HIGH-PROFILE Union flag protester Jamie Bryson’s trial for allegedly taking part in unlawful public processions has been put on hold over a legal dispute.
The 24-year-old’s bid to clear his name centres on whether or not he knew that no notification had been given for the demonsttrations. But a contested hearing due to get underway yesterday at Belfast Magistrates Court was adjourned after opposing lawyers raised preliminary issues about the standard of proof required. Bryson, pictured above, from Rosepark in Donaghadee, Co Down, is accused of four counts of taking part in unnotified public processions during January and February last year. At the time mass demonstrations were being staged in Belfast over the decision to restrict the flying of the Union Flag at Belfast City Hall. Bryson also faces a further charge of obstructing traffic on the Newtownards Road in the east of the city. The courtroom at the magistrates court was packed yesterday with family and friends of the accused. Among those there to support him were DUP councillor Ruth Patterson and victims campaigner Willie Frazer, pictured right. But as Bryson entered the dock conflicting opinions emerged on the legislation being used to prosecute him. The Public Processions (North of Ireland) Act 1998 includes a defence to the charge if the accused did not know or suspect the event was unnotified. Bryson’s lawyers contend he only has to prove his ignorance on the balance of probabilities, and that the prosecution has to establish its contrary case to the higher standard of beyond all reasonable doubt. Prosecution counsel stressed the potential significance for a wide range of parade-related cases. With both sides seeking an adjournment, District Judge Amanda Henderson agreed that the preliminary issue should be decided before the contest can proceed. Bryson was then released on continuing bail to return for his trial at a later date.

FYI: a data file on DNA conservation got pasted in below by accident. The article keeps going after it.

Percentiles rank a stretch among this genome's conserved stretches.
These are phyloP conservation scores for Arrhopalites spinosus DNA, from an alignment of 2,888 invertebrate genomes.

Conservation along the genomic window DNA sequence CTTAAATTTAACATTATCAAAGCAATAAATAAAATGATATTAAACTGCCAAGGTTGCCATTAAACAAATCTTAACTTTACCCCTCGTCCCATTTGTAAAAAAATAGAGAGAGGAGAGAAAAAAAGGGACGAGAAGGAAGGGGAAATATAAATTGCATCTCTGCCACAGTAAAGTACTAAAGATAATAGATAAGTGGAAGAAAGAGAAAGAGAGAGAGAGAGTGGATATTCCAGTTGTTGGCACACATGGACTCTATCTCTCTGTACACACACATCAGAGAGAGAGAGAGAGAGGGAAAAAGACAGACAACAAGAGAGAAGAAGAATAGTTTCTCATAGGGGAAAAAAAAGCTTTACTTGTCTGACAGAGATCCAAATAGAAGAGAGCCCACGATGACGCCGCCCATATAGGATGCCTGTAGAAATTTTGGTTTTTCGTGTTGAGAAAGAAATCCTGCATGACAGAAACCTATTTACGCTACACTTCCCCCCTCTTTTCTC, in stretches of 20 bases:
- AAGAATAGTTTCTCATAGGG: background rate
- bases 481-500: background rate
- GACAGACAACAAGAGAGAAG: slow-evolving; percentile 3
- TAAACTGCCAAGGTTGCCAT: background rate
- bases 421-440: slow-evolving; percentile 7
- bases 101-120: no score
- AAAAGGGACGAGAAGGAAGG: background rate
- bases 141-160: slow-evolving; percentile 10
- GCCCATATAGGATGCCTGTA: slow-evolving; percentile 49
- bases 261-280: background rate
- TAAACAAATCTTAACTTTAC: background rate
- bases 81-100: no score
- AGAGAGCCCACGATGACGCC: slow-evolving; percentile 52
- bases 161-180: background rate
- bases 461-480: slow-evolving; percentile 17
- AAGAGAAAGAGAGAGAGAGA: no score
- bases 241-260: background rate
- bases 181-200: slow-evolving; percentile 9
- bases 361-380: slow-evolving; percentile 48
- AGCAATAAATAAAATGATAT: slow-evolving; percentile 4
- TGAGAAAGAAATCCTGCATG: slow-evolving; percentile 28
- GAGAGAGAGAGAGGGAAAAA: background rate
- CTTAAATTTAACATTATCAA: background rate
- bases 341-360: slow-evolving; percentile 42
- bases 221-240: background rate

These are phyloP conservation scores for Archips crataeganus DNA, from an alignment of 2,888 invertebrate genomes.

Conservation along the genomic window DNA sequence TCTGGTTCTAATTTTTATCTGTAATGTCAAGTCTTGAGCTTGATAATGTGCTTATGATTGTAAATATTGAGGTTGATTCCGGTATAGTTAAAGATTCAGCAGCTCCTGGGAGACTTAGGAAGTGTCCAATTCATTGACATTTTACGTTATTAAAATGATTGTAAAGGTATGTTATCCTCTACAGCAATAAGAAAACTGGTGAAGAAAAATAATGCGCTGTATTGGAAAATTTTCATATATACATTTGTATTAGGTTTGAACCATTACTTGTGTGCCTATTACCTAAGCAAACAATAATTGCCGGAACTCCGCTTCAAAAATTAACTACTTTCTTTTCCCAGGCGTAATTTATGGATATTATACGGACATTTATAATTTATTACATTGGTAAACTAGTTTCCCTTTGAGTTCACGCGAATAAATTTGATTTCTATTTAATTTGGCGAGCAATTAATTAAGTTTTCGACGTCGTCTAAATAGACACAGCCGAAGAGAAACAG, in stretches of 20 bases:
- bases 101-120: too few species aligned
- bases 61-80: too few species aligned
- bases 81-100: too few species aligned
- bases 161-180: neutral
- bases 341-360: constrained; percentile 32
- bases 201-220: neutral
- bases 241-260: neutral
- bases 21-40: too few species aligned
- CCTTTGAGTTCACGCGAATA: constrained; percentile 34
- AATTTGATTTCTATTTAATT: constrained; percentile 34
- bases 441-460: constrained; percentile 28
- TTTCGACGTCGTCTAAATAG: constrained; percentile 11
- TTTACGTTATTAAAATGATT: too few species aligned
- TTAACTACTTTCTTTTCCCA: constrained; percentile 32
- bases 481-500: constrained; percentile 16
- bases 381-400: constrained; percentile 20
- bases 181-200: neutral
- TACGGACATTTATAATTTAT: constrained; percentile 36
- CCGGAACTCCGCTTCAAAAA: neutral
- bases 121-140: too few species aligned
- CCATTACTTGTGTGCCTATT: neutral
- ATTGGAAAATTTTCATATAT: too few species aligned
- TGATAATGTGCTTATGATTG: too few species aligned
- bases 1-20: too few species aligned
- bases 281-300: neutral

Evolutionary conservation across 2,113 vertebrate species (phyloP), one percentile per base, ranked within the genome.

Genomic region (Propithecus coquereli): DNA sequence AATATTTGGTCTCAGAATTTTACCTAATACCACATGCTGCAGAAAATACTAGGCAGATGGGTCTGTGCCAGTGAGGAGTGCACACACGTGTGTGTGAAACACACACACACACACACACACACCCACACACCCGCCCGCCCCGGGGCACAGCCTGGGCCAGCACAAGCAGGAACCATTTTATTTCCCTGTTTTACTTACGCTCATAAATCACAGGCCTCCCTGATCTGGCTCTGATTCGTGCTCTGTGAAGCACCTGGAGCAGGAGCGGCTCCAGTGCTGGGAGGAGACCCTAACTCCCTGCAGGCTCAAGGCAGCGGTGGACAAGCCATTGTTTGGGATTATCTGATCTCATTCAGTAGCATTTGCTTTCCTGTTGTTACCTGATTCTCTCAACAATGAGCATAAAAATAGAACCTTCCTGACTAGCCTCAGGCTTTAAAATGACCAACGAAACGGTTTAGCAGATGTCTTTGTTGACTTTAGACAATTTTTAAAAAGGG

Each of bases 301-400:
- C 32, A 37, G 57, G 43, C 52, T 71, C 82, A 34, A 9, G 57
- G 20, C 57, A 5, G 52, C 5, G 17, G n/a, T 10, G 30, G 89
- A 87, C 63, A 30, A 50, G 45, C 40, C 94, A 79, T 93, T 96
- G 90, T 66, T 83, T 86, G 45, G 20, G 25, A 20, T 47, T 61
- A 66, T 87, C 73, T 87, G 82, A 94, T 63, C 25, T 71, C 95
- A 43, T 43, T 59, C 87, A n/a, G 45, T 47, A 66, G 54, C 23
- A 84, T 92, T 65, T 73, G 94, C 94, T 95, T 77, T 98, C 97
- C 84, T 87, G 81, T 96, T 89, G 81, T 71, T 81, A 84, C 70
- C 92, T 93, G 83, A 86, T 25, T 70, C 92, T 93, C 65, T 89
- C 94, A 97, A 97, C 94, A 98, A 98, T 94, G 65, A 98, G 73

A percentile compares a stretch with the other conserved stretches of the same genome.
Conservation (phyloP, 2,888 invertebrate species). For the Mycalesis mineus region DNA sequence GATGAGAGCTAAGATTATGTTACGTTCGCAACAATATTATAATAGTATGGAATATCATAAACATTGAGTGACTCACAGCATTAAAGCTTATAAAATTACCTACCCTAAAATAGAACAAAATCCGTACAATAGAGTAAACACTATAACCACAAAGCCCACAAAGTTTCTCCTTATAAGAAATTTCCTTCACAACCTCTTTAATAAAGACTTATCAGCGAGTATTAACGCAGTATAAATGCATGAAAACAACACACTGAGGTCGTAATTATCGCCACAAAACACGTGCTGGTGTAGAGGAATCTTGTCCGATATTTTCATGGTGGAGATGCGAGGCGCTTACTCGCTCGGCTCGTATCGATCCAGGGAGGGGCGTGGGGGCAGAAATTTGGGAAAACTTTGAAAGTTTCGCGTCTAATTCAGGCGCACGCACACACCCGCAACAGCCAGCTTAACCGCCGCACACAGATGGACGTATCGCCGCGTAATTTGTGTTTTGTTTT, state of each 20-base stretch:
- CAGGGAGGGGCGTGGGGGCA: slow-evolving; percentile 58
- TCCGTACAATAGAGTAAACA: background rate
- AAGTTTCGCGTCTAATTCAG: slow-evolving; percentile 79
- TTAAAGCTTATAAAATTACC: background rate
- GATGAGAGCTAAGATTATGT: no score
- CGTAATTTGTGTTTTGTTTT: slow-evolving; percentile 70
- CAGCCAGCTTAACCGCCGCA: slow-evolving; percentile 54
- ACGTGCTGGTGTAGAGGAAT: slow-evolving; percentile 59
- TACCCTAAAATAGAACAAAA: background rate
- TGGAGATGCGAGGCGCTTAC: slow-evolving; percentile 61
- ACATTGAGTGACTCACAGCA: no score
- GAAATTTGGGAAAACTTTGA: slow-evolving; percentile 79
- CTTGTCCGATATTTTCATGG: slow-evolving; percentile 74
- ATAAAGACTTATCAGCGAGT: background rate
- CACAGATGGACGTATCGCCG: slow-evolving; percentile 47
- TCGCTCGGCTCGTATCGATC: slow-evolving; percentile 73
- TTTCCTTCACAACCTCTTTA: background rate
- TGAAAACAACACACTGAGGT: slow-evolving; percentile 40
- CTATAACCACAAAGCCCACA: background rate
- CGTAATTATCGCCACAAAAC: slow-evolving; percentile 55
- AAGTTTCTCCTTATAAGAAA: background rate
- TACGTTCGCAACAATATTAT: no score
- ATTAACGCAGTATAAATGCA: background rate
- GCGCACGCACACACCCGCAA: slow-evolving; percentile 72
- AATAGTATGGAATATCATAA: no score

With many thanks to: The Irish News.